Aberdeen Inn | Resort Near Valparaiso, IN
It takes just 50 minutes to get from Downtown Chicago to the historic Aberdeen Inn in Valparaiso, but if you choose to take the winding back roads, your journey will take you through woods and dunes carved by prehistoric glaciers. But this scenic drive is just the beginning of a remarkable get-a-way.
For more and more people from Chicago and around the Midwest, their scenic drive ends in a destination steeped in history. While most people come to the Aberdeen Inn for the four-season attractions and remarkable restaurants, hidden below this resort lies the Underground Railroad.
Like Underground Railroad sites throughout the United States, many Underground Railroads (safe houses for people escaping slavery) and landmarks have disappeared or deteriorated. Unfortunately, records were not kept or were destroyed, making the opportunity to retrace the steps of these folks escaping slavery significantly important.
While most people that stay at the Aberdeen Inn are attracted to the four-season attractions and innovative restaurants, many find the most memorable part of this wonderful experience is hidden just below the Abbey Steak House and Tavern. Within the Abbey Steak House, you’ll discover a hidden trap door that steps back in history. Having a glass of wine will never be more spirited!
This historic carriage house is believed to be where abolitionists hid runaway slaves, but finding written or photographic evidence of its use as part of this legendary route is tricky.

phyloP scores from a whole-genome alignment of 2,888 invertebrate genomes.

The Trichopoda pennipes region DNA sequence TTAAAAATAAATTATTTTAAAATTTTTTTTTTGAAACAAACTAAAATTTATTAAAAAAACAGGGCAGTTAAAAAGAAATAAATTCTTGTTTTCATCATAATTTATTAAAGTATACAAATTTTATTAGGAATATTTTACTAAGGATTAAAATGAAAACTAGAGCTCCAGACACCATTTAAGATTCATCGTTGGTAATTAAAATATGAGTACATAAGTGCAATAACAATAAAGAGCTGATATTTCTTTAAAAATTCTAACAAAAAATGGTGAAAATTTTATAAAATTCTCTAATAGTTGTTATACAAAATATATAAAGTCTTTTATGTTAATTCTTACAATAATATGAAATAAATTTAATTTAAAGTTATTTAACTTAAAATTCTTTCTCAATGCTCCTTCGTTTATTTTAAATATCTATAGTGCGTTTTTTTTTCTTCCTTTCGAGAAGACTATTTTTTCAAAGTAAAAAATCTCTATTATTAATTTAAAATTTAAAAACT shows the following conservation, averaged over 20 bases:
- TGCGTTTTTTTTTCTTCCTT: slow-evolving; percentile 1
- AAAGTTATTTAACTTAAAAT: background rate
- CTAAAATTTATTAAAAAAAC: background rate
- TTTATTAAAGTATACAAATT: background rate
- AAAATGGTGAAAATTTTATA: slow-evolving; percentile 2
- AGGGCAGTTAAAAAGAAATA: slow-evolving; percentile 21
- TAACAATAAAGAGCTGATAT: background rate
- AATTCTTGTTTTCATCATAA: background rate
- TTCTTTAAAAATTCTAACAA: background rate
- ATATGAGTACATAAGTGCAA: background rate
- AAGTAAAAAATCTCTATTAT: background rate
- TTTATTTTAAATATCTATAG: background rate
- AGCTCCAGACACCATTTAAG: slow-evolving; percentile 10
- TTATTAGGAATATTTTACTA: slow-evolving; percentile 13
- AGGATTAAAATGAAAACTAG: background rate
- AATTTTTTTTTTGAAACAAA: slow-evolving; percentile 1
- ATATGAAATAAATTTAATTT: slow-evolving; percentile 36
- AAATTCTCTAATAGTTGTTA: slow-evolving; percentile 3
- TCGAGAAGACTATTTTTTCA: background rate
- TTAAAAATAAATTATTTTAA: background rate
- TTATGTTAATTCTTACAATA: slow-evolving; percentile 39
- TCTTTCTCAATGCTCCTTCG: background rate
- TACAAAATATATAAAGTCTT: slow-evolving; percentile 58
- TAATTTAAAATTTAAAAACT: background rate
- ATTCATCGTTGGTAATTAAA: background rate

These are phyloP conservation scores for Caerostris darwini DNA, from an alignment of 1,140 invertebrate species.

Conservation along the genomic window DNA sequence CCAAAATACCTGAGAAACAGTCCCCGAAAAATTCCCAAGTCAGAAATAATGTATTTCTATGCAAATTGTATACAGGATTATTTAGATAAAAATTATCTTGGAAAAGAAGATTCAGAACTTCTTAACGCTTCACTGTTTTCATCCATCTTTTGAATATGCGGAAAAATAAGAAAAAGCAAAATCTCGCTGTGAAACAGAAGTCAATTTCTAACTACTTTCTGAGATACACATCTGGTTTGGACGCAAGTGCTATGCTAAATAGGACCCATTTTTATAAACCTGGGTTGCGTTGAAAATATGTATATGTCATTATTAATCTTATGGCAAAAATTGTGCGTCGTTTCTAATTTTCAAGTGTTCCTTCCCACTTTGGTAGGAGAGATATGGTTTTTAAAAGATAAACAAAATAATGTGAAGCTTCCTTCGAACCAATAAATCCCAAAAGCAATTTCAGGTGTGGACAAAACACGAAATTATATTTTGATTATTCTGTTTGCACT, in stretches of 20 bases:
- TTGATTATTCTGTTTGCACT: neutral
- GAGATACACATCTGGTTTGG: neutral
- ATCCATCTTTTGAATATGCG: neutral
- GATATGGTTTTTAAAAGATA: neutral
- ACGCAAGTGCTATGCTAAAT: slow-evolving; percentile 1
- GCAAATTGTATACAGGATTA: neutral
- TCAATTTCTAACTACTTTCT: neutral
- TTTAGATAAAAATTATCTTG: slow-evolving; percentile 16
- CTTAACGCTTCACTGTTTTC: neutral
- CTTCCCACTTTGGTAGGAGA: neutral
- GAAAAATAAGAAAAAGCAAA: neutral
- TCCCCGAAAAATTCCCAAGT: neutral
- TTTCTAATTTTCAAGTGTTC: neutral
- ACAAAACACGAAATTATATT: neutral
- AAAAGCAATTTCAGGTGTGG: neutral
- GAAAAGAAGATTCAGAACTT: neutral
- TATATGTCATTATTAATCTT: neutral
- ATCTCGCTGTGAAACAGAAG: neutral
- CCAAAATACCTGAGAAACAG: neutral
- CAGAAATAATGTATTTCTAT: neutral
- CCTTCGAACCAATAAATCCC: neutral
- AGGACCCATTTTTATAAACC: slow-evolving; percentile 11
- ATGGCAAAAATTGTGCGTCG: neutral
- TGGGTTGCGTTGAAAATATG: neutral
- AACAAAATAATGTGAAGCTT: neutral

Once called the Timber Lake Farm, beneath this iconic Inn lies flagstone and timber tunnels that gave refuge to people escaping to freedom.
According to the National Parks Service, the Underground Railroad is described as “the resistance to enslavement through escape and flight, through the end of the Civil War—refers to the efforts of enslaved African Americans to gain their freedom by escaping bondage. Wherever slavery existed, there were efforts to escape. At first to maroon communities in remote or rugged terrain on the edge of settled areas and eventually across state and international borders. These acts of self-emancipation labeled slaves as “fugitives,” “escapees,” or “runaways,” but in retrospect “freedom seeker” is a more accurate description. Many freedom seekers began their journey unaided and many completed their self-emancipation without assistance, but each subsequent decade in which slavery was legal in the United States, there was an increase in active efforts to assist escape.
The decision to assist a freedom seeker may have been spontaneous. However, in some places, especially after the Fugitive Slave Act of 1850, the Underground Railroad was deliberate and organized. Despite the illegality of their actions, people of all races, classes, and genders participated in this widespread form of civil disobedience. Freedom seekers went in many directions.
The Underground Railroad started at the place of enslavement. The routes followed natural and man-made modes of transportation – rivers, canals, bays, the Atlantic Coast, ferries and river crossings, road and trails. Locations close to ports, free territories and international boundaries prompted many escapes. As research continues, new routes are discovered and will be represented on the map”.